Delta Regional Medical Center: Paul Dillon, Director of Plant Operations

by HCE Exchange on April 27, 2011

Paul Dillon is the Director of Plant Operations for Delta Regional Medical Center in Greenville, Mississippi. Maintaining a million square feet of hospital and clinical space is no small job.

“In addition to two hospitals, I oversee a large network of clinics. My role as Director is to monitor and maintain anything that has an impact on the environment of care, whether it is security, utility, or hazardous conditions such as fire,” Dillon says. He is Chair of the Environment of Care Committee and Vice Chair of the hospital’s Safety Committee.

Design and Technology Highlights of Expansion

Delta Regional Medical Center just completed a $10 million expansion project that took a little more than two years. A state-of-the-art heart center was added to the campus, including brand new operating rooms that were built exclusively for heart surgery. An older area of the hospital was renovated to create a new NICU.  As well, the project included an emergency room expansion.

“From an overall perspective, what we are trying to do is move both of our facilities, which are very old, into new technology in the best possible way,” says Dillon. “We’re working within the envelope of the buildings we already have. Sure, we’re going to have some restrictions, but we’re taking the information we have and partnering with some very knowledgeable professionals to modernize some of our equipment.”

They look toward the LEED program for inspiration in improving their everyday operations. “Take an area such as our lab. We have kind of a moderate flow-through. It’s not a real productive area, so I’m going to look at the Estopinal Group to help us develop a space utilization program to try to put that space over into the LEED program. I plan to invite consultants to meet with us to discuss improvement of flow rate, the best floor space arrangement, and for the employees—whatever will make their job easier and more productive.”

The More People Involved the Better

“I have learned over the years through the experience of being a hands-on Director that communication should be my primary focus. The more people you involve and the more opinions and ideas you consider, the more efficiently you can run a department,” says Dillon. “When I assumed this role, the facility director made all the decisions. It’s much more efficient to have a network with other colleagues and other facility directors, in addition to networking with all our staff at our facilities.  This enables me to get a general overview of some different ideas and ways of accomplishing things.”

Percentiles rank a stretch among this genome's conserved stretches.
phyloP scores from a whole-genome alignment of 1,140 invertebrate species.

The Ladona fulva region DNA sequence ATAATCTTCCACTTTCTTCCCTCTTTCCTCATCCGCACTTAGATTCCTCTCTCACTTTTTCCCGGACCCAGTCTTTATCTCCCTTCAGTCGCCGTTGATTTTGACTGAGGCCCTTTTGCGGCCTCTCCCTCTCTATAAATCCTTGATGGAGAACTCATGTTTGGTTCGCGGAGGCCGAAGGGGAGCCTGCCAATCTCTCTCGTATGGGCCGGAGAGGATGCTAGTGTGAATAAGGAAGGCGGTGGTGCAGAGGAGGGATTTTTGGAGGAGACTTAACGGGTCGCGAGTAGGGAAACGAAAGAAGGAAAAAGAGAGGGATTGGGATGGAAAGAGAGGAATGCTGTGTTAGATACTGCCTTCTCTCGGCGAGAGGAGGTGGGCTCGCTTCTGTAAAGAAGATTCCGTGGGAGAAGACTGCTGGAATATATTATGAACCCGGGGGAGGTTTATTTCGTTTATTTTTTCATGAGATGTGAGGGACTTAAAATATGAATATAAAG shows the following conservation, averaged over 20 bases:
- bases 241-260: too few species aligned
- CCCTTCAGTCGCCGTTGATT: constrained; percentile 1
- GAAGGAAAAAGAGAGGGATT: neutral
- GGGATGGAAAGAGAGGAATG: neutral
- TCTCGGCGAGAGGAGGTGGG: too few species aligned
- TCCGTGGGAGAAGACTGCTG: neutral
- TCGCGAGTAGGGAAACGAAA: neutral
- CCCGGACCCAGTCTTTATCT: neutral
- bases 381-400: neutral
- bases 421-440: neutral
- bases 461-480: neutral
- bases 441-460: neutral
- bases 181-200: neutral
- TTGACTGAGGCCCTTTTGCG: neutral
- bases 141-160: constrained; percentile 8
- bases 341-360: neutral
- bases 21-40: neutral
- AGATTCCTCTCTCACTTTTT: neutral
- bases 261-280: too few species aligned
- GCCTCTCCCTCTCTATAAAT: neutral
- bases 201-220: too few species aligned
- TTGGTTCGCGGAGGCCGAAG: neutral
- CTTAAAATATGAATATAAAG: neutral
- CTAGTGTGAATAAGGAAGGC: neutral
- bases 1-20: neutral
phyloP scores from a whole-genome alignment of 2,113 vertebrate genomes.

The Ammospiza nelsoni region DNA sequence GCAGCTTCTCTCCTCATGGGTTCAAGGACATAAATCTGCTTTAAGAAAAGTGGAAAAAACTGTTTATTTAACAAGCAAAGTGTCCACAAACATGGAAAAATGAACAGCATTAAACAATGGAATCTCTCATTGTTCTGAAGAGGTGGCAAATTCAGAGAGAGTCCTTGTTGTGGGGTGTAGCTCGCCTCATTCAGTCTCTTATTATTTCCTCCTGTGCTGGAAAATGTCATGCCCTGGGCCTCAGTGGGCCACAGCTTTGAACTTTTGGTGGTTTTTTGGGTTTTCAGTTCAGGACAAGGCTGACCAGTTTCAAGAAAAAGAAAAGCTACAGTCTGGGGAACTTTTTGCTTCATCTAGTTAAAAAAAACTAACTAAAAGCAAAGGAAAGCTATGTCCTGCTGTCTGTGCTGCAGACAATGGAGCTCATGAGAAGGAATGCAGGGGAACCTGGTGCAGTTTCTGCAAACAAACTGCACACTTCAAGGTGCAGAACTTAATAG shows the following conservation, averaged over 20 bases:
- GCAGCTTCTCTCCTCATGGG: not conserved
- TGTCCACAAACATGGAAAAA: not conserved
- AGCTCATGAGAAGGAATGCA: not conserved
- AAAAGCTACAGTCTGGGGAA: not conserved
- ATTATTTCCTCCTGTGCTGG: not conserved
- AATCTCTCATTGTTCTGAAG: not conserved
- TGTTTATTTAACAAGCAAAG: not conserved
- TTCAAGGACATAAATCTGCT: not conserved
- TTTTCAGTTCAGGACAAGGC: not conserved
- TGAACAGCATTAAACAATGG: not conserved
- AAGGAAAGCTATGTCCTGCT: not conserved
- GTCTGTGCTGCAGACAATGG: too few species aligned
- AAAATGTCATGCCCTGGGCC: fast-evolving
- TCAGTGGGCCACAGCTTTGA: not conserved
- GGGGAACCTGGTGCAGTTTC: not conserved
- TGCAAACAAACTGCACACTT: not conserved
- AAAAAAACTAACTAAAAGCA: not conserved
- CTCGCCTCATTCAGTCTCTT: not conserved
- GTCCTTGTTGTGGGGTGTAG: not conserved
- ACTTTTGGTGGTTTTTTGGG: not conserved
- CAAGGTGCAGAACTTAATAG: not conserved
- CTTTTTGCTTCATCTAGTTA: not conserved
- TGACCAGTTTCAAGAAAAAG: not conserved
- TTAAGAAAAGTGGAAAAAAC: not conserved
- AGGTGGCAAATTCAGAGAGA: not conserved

“I consider myself a highly trained professional, but sometimes my way is not always the best way,” he says. “I’m always very open to ideas on how to cut cost, save money, and run the plant. I know when I get up in the morning, my main objectives and goals are to protect my patients, protect my employees and to protect my facilities to the best of my ability.”

Dillon feels like there isn’t as much competition between hospitals now, but that they tend to focus on collaboration instead. These are lessons learned from events such as Hurricane Katrina. “We are breaking that barrier and saying, ‘Hey, I need to talk to John. He may have some resources I can use or vice versa. I may have ten days worth of food I can loan John because he can’t get his food supply in.”

The Evolution of Hospital Plant Facility Management

When Dillon first began working in healthcare plant management, it involved a lot of hands-on maintenance. “When I was hired, there were 12 or 13 technicians at the west campus for a 120,000 square foot building,” he says. Now he operates that building with four technicians.

Today’s building management is a lot more computer driven. “Take water, for example,” Dillon says. “Going out and getting water temperatures used to be a very big task because we had so many different water sources. Now we can control it all at the central plant. Now we can look on our computer and see what our systems are doing.”

Finding the right employees, therefore, is all the more important. “It’s hard to find a candidate that is dedicated and qualified in healthcare,” he says. “Healthcare maintenance is different than any other type of maintenance because here you are dealing with people’s lives. For instance, if you turn off the wrong breaker, you could impact 10 or 12 patients and it could be detrimental.”

He says his biggest challenge is keeping the plant running on a day-to-day basis with as little interruption to services as possible. Any little thing makes them vulnerable. Let’s say the city, for instance, shuts off the water supply, even if for just a short amount of time. “It impacts many hospital departments. We worry about storms and events we can’t control, but we worry more about things we do have control over like water and sanitation,” he says. “I work collaboratively with municipal employees and public works departments. You turn the water off and you’ve got a major interruption. You better have a good plan that is well communicated to face that down time.”

“I believe in leading my team from the front. If I ask my guys to go do something, I don’t mind getting right in there with them. I run a family-oriented team. All my guys are my brothers. If we go down, we’re going to go down together and when we rise to the top, we’re going to be there together too. I’m not going to be the guy who did it alone. My team did it.”

-by T.M. Simmons

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